Children in Need carer and her disabled brother face eviction and homeless ordeal

An eight-year-old carer featured on Children in Need is facing eviction along with her severely disabled brother.

Georgie Leith starred in the BBC charity drive in November to highlight her role in helping mum Laura Gavigan look after Archie, five, who was born with most of his brain missing.

But the family have now had to turn to crowdfunding to try to raise cash for a deposit for a new home after being threatened with eviction.

Laura, 36, claims she has had no help from the authorities to get a place suitable for Archie, who is blind, cannot speak or move independently and requires 24-hour care.

He has severe cerebral palsy and epilepsy and is fed through a tube.

Laura has been given notice to quit their private rented home in Kippen, near Stirling, by January 30 because the owner wants to sell it.

They have already had a three-month extension past the original deadline.

The family desperately need adapted accommodation but have been told there is none through social housing.

Single mum Laura said: “Archie is getting bigger now and we really need a home which is adapted.

“We need things like hoists to lift him into the bath. But even homes with basic facilities like that are not available.

“He is blind, wheelchair bound and needs 24-hour care. As of January 30, we will be homeless unless I illegally squat which is a last resort.

The family need adapted accommodation for Archie who is severely disabled (Image: Daily Record)
“I nearly lost my son twice last year. He has a life-limiting condition and I’m not willing to put him under any more strain, he’s too important.”

Stirling Council have offered her a property but it has no adaptations and Laura says it is too far away from her vital support network.

She has set a fundraising target of £100,000 to help secure an adapted house in the private sector.

Laura said: “The children’s father and grandparents live nearby and there is no way I could manage living further away on my own.

“It would be detrimental to my kids’ health and mental stability and my own.

“Georgie has had a difficult time but the school has helped her immensely and she is settled now. If we took the house we are being offered she would have to start again at a new school.

Georgie Leith appeared on Children in Need to highlight her role as a young carer for brother Archie (Image: BBC)
“After discussions with the council, it became apparent that the housing situation hasn’t changed much in the three years since we first applied.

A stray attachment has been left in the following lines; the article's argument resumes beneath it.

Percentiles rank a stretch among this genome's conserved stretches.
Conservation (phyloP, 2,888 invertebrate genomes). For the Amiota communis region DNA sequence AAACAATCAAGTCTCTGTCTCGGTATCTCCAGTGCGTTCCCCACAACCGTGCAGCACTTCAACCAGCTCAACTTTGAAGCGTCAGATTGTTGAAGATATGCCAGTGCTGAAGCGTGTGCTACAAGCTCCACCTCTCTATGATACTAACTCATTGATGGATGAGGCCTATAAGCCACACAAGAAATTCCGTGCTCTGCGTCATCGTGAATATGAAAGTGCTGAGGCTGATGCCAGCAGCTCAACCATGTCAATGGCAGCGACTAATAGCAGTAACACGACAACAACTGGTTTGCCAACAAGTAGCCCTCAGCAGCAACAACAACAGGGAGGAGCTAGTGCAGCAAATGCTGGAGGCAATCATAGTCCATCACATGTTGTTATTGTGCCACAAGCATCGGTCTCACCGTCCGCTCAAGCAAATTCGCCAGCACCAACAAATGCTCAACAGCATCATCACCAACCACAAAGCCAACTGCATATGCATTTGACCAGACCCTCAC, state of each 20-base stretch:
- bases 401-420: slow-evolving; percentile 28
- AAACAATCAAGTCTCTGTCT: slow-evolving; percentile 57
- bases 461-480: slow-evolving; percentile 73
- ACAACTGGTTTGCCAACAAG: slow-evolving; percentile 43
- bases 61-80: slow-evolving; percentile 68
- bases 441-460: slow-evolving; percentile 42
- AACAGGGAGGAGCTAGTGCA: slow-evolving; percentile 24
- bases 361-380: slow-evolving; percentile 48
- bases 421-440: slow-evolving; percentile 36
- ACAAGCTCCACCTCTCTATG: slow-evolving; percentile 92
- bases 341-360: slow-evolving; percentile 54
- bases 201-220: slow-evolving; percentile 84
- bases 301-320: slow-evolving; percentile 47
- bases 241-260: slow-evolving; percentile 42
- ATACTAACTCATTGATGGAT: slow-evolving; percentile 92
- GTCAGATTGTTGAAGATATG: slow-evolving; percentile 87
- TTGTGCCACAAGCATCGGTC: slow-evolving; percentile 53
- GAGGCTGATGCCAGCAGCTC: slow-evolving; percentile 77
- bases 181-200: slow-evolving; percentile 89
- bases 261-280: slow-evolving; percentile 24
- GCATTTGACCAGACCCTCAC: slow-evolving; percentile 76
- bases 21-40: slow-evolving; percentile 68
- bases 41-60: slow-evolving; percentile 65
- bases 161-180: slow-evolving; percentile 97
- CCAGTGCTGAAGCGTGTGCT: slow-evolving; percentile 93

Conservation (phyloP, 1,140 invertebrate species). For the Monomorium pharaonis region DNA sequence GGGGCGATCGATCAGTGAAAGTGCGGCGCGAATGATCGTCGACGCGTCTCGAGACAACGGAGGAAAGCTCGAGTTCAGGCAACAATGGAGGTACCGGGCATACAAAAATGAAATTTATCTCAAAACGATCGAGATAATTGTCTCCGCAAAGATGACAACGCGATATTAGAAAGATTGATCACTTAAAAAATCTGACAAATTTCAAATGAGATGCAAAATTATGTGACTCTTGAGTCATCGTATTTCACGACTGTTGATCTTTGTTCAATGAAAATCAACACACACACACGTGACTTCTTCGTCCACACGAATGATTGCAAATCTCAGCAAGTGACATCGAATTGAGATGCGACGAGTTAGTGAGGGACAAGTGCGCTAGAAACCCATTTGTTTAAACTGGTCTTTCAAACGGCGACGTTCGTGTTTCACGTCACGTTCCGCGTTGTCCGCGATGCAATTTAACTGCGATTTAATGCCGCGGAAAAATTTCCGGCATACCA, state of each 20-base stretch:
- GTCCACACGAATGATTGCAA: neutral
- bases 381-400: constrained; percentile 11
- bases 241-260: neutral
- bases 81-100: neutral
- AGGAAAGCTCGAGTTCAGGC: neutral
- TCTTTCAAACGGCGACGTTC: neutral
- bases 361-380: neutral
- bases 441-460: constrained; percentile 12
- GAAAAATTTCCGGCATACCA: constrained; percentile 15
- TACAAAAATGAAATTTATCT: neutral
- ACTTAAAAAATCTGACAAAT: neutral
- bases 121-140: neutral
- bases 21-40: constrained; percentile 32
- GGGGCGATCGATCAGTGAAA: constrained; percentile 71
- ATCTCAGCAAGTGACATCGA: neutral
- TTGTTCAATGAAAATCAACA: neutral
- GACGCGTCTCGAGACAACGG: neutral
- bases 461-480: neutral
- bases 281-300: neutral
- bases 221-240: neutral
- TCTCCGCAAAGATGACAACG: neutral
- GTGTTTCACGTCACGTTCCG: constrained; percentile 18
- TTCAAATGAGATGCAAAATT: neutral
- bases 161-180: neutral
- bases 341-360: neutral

“Three-bedroom homes accessible for the disabled are few and far between.

“In the last five years, only two adapted properties have been turned over in this area. They are like gold dust. We are on a council waiting list for a house that doesn’t exist.

“I’ve been told that I need to take my children into homeless accommodation and unless I tick a box for an area that is away from my core support network, they can’t house us.

“There is a complex needs department in the council who will build a house if need be, however you have to already be in a council house to be accepted.”

Without an adapted property, she also faces losing in-home respite care for Archie. Laura added: “As a single mother that would be a nightmare.”

Consultant paediatrician for Forth Valley NHS Dr Michael Colvin has written to Stirling Council saying that Archie’s health would be “adversely impacted” by “an unsuitable living environment”.

Laura has been in discussions at Holyrood over new policies for children with exceptional needs. She feels her family – and others in a similar position – face discrimination.

 

The family have received a notice to quit their rented home
She said: “Since I’ve raised this in the special needs world, it is clear I’m not the only one affected.

“Our children don’t fall into tick box criteria, neither do our circumstances.

“Organisations aren’t communicating with each other. They don’t realise how important having a safe environment is, not only for Archie but all children with exceptional needs.

“People who don’t have disabilities or don’t need adapted properties are living in disability adapted council housing.

“There are no private lets, or if there are, they are around £1200 a month plus a deposit, which I can’t afford.”

A Stirling Council spokesman said yesterday: “The offices working on Ms Gavigan’s case are unavailable today so it is not possible to provide a detailed response.

“Stirling Council continue to work with the Gavigan family to support them during this period.”

The family’s Just Giving page can be found at www.justgiving.com/crowdfunding/homeforarchie

Source: http://www.dailyrecord.co.uk/news/scottish-news/young-carer-disabled-brother-could-11782758

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1 Comment

  1. yiour social worker is legally obliged to help in such circumstances.
    county councils have to find the money to cover recommendations of county social servicesi’m disable i get help even though i’m in kentgjust about the stingiest local authority in england

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